• The sole structure of sports footwear comprises multiple layers traditionally referred to as insole, midsole and outsole. Optional insole is a thin, comfort enhancing cushioning layer located within the upper and next to the lower surface of the foot. The midsole is traditionally attached to the upper along the entire length of the upper, forms a middle layer of the sole assembly and plays a major role in providing cushioning and controlling foot motions. The outsole is a ground-contacting element of footwear and is usually made from a durable textured material in order to improve traction. A conventional midsole is primarily made from polymer foam materials like ethylvinylacetate (EVA) or polyurethane (PU), which compress resiliently under an applied load to attenuate ground reaction forces created by impacts of physical activity. The properties of the polymer foam material in the midsole depend on various factors, such as, a dimensional configuration of the midsole and the physical characteristics of the polymer foam material. By altering these properties the footwear is made to meet the demands of the activity for which it is intended. For example, during such physical activities like running or even fast walking a foot undergoes certain movements called, as seen from the rear view, pronation and supination, or, an outwards and inwards rolling, respectively. Excessive pronation (when the load weight is on inside edge of the sole) may be a potential reason for foot or leg injury, and for this reason, in addition to polymer foam material, conventional midsoles may include stability devices that resist over-pronation, disclosed in US2009100710 , and moderators that distribute ground reaction forces, disclosed in W02010104824 . Also, soles, including pressurized fluid-filled bladders, disclosed in US4219945 and US2010077556 , as well as and non-pressurized fluid-filled chambers, disclosed in US20050178025 and US2010170110 , are known. Also, the use of EVA material of different densities in order to stabilize a midsole of sports footwear is disclosed in US6061929 .
  • As can be seen from the related art, sports footwear is developed in different alternative ways in order to provide adequate support and comfort to a wearer. A midsole, being a major member of a sole assembly has also undergone certain modifications. For example, a two part midsole assembly is disclosed in W02010085485 .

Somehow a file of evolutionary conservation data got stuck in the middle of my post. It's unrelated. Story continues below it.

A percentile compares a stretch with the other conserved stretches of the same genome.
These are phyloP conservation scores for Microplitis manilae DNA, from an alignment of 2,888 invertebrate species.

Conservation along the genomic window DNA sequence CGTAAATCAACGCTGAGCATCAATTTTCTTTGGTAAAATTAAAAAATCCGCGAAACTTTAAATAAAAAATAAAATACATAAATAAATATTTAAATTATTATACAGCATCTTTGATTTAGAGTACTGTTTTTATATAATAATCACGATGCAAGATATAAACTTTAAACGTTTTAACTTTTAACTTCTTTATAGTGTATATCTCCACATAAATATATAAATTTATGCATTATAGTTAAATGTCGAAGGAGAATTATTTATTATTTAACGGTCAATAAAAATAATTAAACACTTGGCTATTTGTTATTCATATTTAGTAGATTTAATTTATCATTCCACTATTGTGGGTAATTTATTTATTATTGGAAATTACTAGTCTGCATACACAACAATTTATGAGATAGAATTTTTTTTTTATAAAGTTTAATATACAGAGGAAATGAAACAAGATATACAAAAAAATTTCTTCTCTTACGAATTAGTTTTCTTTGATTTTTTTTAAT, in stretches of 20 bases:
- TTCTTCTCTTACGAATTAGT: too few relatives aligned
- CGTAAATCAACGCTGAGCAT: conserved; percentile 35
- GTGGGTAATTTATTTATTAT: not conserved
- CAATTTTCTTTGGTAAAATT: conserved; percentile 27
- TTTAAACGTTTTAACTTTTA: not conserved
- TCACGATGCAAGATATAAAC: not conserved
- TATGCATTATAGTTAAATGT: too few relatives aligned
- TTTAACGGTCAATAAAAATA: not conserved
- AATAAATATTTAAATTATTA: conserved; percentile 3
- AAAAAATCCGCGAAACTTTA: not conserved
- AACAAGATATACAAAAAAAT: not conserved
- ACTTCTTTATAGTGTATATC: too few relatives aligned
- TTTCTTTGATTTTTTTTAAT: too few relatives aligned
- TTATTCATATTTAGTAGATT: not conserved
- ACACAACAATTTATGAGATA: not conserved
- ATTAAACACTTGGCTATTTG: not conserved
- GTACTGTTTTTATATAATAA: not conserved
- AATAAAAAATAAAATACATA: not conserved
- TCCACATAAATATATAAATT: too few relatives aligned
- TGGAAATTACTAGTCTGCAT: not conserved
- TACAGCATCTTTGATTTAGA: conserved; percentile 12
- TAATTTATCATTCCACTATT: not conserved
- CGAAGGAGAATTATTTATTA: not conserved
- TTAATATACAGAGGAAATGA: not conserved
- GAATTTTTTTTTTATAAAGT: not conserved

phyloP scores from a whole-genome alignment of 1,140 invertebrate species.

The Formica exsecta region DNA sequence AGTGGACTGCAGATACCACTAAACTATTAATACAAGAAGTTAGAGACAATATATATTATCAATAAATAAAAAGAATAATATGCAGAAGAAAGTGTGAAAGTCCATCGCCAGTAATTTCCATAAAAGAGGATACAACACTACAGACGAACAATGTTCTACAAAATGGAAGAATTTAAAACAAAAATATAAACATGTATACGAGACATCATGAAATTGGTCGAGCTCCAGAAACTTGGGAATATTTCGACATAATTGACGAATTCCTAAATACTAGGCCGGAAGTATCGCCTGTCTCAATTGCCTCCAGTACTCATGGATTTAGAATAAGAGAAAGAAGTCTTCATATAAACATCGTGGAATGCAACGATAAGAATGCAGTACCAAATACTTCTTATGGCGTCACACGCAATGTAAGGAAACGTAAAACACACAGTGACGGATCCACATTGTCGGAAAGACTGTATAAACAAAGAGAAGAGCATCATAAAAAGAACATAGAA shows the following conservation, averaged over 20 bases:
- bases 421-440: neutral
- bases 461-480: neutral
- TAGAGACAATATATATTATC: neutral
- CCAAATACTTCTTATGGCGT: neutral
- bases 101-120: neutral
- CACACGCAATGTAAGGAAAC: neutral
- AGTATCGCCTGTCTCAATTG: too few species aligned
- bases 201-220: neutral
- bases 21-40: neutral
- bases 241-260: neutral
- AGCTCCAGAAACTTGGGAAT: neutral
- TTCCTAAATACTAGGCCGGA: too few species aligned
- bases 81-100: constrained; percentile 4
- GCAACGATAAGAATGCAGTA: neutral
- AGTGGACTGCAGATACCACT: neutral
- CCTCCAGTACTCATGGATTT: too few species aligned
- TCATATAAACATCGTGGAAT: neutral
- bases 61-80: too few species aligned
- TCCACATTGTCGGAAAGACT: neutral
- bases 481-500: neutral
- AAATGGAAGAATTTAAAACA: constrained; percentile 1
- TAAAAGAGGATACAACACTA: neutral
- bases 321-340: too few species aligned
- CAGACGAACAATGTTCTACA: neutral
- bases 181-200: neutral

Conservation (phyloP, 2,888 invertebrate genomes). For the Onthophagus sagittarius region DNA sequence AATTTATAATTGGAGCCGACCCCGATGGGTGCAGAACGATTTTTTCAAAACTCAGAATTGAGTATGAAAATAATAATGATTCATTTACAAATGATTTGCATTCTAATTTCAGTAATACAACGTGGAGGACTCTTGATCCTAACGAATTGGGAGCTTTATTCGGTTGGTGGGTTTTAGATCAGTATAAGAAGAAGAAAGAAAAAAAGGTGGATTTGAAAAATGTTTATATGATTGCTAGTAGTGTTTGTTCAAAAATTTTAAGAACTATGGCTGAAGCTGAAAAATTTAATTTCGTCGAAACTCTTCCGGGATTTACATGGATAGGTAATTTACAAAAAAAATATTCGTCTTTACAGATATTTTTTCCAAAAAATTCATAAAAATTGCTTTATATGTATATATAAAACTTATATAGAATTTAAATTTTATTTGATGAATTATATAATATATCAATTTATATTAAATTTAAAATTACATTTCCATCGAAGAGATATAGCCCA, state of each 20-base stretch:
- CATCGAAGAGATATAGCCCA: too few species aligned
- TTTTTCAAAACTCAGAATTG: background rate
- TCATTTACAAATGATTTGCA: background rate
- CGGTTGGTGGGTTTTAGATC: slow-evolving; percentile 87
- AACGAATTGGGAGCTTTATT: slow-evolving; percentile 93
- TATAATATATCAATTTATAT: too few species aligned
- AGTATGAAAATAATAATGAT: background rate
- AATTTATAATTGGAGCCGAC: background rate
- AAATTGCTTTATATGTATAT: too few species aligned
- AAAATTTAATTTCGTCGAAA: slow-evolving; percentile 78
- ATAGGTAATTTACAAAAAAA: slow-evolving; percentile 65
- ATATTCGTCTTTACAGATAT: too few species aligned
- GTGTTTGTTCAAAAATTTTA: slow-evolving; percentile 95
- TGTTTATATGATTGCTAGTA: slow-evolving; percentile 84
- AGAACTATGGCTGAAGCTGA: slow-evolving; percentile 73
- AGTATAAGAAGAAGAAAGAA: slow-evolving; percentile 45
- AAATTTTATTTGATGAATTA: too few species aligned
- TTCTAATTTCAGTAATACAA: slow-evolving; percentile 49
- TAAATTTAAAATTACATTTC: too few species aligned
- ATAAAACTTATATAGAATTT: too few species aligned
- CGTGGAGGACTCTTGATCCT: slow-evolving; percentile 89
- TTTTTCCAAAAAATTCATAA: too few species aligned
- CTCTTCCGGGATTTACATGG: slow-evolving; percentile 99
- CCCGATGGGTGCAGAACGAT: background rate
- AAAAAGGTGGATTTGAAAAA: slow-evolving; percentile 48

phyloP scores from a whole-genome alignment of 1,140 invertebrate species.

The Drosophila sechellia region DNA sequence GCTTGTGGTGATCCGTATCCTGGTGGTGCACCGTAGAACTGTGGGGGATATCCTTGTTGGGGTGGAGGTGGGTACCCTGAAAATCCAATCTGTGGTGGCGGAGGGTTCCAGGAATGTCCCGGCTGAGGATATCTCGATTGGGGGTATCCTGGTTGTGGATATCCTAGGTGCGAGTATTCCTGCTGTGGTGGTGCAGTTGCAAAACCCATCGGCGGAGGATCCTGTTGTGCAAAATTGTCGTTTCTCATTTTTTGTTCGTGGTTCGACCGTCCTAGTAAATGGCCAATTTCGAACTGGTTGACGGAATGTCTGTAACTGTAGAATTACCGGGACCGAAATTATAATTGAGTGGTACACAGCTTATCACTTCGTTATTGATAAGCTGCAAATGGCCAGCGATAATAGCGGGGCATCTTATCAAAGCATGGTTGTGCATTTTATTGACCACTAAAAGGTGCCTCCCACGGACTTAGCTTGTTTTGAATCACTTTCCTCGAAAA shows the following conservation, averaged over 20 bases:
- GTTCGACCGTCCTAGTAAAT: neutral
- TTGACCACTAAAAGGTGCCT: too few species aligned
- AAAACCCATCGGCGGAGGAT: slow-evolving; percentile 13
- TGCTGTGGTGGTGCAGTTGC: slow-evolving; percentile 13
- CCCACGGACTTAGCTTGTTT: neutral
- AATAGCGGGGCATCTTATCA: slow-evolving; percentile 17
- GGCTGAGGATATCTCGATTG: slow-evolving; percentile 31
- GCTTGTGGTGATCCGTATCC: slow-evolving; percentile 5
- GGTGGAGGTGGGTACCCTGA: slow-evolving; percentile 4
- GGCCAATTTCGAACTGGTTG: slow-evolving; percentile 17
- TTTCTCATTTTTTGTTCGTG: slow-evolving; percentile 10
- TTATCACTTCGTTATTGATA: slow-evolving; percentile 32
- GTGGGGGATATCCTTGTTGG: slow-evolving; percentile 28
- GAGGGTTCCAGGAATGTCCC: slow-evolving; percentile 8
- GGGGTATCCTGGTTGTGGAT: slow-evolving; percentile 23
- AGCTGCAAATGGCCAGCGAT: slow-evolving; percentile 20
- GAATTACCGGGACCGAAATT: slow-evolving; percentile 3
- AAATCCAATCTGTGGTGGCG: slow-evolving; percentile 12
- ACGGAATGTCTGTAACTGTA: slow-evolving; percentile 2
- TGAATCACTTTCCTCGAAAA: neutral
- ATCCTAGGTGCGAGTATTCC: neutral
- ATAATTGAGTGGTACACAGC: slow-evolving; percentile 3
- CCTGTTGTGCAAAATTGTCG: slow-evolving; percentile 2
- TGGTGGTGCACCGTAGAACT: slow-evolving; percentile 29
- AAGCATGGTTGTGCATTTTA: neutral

• The various examples present in related art are still not optimized in regard to the mentioned characteristics. Therefore, it is desirable to provide a sports shoe which, being adequately cushiony and light, would provide resilient support for various physical activities, in particular, running disciplines, would control and guide foot motions, contribute to energy saving and reduce the risk of potential injury. It is the object of the present invention to reduce or avoid shortcomings of the prior art by offering a sports shoe with some or all advantages mentioned above.
  • Summary of the invention
  • The present invention is generally directed to a multicomponent sole support assembly for an article of sports footwear, in particular to the midsole structure. The footwear to which the invention is related is intended in particular for running disciplines. The assembly of the present invention provides cushioning and support for the rear- and forefoot as well as for foot arch region utilizing structure elements embodied and broadly described herein. It is, therefore, clear to those skilled in art, that such an assembly provides improved cushioning and support for an article of sports footwear.
  • The invention is characterized by what is disclosed in independent claims. Some preferred embodiments are disclosed in dependent claims.
  • In a preferred embodiment of the invention a multicomponent sole support assembly for sports footwear, particularly intended for running, is provided, wherein a sole support assembly comprises a midsole and an outsole structural units, both comprised of several elements. For the clarity purposes both the midsole and the outsole may be generally divided into three regions, namely, a rearfoot-, a midfoot-and a forefoot regions. However, it should be noted, that elements of the sole support assembly may extend through two regions or through the length of a whole shoe, for example, thus not being divided into the mentioned regions.
  • In the invention, a midsole support cradle element is provided. In one embodiment, this multitask element runs practically through the whole length and width of the shoe, beginning at the rear and extending towards the toes. The midsole support cradle element is preferably made of a first density EVA foam. The rear part of the midsole support cradle element may be referred as a cushioning bed element, since it is the first to make a ground contact in running, thus acting as a shock absorber.
  • In a further embodiment of the invention a heel rocker element is provided. This element is a primary part of a midsole support assembly. A heel rocker element is preferably made of a second density EVA foam and placed primarily over the total breadth of the midsole, lightly in the front of the heel bone, and on the medial side of the sole it extends further to the forefoot region, possibly through the length of the shoe towards the toes. This element may be constructed as a single piece or two/several separate pieces, corresponding to the rear- and mid-/forefoot regions. Heel rocker urges the foot to roll forward from the first contact to the stand phase and provides control over foot twist movements, in particular, during pronation.